We present the first high-resolution X-ray spectrum of a putatively single Wolf–Rayet (WR) star. 400 ks observations of WR 6 by the XMM-Newton telescope resulted in a superb quality high-resolution X-ray spectrum. Spectral analysis reveals that the X-rays originate far out in the stellar wind, more than 30 stellar radii from the photosphere, and thus outside the wind acceleration zone where the line-driving instability (LDI) could create shocks. The X-ray emitting plasma reaches temperatures up to 50 MK and is embedded within the unshocked, “cool” stellar wind as revealed by characteristic spectral signatures. We detect a fluorescent Fe line at ≈6.4 keV. The presence of fluorescence is consistent with a two-component medium, where the cool wind is permeated with the hot X-ray emitting plasma. The wind must have a very porous structure to allow the observed amount of X-rays to escape. We find that neither the LDI nor any alternative binary scenario can explain the data. We suggest a scenario where X-rays are produced when the fast wind rams into slow “sticky clumps” that resist acceleration. Our new data show that the X-rays in single WR star are generated by some special mechanism different from the one operating in the O-star winds.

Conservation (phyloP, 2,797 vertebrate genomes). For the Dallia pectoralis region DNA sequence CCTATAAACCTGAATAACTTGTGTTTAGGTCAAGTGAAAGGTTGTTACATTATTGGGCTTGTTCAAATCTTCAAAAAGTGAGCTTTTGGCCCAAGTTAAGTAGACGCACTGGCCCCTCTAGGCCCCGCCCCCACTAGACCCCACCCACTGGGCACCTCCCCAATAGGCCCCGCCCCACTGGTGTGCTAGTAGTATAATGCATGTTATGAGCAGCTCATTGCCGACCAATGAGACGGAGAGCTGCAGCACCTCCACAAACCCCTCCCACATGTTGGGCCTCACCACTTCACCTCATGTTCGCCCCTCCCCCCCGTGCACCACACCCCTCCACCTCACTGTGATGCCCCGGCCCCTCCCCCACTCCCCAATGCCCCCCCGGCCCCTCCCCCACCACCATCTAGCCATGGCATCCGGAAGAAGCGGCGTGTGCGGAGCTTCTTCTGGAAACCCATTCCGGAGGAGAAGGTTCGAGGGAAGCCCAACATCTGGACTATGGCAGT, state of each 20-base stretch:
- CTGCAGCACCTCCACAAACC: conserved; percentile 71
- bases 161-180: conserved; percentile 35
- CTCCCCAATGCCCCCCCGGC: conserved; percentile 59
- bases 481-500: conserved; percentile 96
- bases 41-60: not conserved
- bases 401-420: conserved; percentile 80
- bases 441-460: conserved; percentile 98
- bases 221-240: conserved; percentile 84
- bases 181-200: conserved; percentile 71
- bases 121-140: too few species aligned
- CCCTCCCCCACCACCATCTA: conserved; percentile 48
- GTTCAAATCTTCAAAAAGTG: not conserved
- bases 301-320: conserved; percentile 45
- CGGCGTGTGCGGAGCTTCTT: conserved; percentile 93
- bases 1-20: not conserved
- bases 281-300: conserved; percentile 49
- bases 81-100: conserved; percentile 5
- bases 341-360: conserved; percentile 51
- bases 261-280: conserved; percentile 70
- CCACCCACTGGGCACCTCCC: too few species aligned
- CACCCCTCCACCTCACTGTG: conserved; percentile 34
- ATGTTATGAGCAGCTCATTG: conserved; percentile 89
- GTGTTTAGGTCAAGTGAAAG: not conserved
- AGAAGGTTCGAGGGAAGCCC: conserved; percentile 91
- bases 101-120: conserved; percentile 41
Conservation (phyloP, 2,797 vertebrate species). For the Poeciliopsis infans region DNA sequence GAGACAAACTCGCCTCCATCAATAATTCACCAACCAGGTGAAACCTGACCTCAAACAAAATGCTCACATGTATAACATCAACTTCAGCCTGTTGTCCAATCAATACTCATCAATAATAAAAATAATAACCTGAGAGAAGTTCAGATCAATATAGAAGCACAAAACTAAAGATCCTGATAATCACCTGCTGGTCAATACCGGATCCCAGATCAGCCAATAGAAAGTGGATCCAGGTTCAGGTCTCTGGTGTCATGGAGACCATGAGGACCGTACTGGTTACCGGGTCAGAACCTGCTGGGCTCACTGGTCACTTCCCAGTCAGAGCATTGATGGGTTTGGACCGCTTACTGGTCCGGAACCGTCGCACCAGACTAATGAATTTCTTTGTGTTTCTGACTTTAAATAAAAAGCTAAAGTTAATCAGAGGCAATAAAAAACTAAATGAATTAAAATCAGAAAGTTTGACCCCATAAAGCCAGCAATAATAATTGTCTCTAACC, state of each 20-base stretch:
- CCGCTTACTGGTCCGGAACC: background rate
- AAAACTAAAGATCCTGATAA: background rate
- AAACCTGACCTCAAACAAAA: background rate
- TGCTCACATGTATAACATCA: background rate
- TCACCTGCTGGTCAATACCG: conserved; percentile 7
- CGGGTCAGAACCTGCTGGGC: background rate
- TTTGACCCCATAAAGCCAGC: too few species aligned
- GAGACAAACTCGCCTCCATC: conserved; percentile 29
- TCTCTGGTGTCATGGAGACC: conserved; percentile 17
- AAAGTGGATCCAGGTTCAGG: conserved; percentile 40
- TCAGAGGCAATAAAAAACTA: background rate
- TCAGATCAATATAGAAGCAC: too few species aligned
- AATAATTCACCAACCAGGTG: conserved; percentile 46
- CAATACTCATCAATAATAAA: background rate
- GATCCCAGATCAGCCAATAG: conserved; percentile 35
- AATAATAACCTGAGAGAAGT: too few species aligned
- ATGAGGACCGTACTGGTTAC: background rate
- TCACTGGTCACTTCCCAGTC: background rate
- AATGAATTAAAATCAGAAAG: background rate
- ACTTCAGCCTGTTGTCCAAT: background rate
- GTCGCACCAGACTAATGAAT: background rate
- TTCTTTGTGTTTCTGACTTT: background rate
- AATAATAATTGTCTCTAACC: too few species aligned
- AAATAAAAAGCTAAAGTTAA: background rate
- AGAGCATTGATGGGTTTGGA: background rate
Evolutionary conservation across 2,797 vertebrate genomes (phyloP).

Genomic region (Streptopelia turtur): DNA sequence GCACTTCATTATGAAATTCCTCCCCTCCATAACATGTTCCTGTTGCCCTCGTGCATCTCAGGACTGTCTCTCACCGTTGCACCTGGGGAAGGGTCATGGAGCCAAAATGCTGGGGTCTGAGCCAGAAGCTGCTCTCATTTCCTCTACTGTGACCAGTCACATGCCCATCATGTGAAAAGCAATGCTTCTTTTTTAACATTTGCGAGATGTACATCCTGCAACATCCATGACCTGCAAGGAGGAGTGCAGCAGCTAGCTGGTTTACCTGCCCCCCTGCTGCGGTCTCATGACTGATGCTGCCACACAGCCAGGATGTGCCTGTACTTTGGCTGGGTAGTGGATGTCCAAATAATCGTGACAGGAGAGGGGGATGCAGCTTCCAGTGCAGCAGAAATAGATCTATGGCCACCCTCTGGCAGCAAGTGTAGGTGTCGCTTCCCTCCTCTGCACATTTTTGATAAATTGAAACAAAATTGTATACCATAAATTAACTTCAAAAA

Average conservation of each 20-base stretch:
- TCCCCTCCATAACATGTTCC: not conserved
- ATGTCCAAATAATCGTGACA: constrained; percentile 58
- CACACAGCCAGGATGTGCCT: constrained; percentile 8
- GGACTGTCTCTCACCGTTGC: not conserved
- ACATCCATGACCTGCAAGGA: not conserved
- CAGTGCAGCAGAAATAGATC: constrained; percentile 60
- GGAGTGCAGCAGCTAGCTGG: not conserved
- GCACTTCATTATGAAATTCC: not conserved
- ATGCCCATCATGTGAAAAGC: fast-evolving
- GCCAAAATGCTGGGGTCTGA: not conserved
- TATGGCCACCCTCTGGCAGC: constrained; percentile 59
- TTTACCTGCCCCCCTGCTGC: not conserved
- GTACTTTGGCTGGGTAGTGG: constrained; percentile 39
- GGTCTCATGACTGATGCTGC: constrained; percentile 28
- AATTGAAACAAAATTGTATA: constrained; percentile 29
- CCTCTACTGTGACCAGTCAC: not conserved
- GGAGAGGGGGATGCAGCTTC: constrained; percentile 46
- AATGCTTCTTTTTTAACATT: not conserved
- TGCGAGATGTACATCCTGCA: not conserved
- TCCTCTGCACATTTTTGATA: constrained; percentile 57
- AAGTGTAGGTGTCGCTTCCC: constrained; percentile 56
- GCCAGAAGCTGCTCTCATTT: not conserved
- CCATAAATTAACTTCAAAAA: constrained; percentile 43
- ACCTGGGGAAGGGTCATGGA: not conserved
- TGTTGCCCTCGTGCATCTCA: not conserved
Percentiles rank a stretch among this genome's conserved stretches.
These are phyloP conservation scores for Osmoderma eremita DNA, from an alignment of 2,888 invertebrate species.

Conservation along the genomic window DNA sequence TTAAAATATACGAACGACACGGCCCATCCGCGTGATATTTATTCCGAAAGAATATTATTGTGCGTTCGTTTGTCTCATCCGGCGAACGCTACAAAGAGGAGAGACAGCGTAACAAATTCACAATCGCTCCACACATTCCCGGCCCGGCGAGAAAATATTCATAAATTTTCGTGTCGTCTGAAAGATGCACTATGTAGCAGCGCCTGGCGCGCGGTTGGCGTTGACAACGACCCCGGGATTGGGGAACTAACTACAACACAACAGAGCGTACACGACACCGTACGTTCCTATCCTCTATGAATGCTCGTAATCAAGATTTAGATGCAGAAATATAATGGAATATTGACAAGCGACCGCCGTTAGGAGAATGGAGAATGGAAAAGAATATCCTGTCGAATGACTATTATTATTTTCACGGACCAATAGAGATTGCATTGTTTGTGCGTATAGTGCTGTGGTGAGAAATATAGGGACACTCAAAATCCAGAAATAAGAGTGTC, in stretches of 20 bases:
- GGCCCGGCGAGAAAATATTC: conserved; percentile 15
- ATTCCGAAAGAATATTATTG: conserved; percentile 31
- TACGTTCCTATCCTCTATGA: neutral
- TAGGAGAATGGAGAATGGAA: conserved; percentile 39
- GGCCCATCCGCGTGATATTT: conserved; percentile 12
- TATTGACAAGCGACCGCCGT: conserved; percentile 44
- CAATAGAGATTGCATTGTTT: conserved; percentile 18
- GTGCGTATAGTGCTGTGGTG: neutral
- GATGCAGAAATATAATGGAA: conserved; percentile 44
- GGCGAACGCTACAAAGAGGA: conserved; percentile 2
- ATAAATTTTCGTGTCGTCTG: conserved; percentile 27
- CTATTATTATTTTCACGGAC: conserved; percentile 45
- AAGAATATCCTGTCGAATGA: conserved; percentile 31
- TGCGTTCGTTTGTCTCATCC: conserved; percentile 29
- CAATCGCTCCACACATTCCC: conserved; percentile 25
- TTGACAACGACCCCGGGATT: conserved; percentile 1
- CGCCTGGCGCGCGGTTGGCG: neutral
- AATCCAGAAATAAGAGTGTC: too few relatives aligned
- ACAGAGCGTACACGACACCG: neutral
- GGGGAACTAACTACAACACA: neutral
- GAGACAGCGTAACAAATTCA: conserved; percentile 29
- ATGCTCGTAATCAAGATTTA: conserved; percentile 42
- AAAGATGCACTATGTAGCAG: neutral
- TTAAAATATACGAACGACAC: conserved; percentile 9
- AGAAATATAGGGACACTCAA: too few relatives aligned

Oskinova, L.; Gayley, K.; Hamann, W.-R.; Huenemoerder, D.; Ignace, Richard; and Pollock, A.. 2012. High-Resolution X-ray Spectroscopy reveals the Special Nature of the Wolf-Rayet Star Winds.. The Astrophysical Journal. Vol.747 https://doi.org/10.1088/2041-8205/747/2/L25 ISSN: 0004-637X